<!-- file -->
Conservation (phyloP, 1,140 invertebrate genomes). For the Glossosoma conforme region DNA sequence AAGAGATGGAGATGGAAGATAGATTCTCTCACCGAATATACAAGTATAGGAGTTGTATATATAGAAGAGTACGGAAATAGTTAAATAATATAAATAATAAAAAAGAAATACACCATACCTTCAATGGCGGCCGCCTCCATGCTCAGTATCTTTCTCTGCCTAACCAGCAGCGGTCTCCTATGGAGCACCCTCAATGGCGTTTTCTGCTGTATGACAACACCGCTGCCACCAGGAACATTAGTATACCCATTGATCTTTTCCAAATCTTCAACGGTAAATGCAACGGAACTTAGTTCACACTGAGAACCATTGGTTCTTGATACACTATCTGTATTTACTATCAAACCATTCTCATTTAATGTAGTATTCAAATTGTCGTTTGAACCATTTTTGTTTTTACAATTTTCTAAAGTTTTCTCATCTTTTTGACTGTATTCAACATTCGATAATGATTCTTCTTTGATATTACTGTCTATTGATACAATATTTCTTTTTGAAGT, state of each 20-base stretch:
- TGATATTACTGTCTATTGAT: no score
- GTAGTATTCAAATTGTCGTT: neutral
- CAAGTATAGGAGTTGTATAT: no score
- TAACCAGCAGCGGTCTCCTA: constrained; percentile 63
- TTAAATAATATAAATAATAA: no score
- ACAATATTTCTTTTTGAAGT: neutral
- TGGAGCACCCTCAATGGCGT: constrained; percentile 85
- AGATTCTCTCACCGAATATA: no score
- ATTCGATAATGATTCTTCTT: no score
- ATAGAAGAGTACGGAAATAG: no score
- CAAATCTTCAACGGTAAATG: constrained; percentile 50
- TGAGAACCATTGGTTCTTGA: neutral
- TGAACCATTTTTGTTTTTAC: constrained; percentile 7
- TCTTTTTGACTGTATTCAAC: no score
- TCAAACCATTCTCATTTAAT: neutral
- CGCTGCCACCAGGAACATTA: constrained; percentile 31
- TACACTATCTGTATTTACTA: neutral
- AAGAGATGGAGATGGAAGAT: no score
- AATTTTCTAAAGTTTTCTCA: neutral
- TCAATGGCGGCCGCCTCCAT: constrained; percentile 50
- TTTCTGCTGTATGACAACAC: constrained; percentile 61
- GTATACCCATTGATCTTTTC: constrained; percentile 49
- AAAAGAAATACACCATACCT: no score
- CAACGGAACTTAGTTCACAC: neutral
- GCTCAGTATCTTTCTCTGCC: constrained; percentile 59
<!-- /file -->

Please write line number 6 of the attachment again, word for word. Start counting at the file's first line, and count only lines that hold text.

- TTAAATAATATAAATAATAA: no score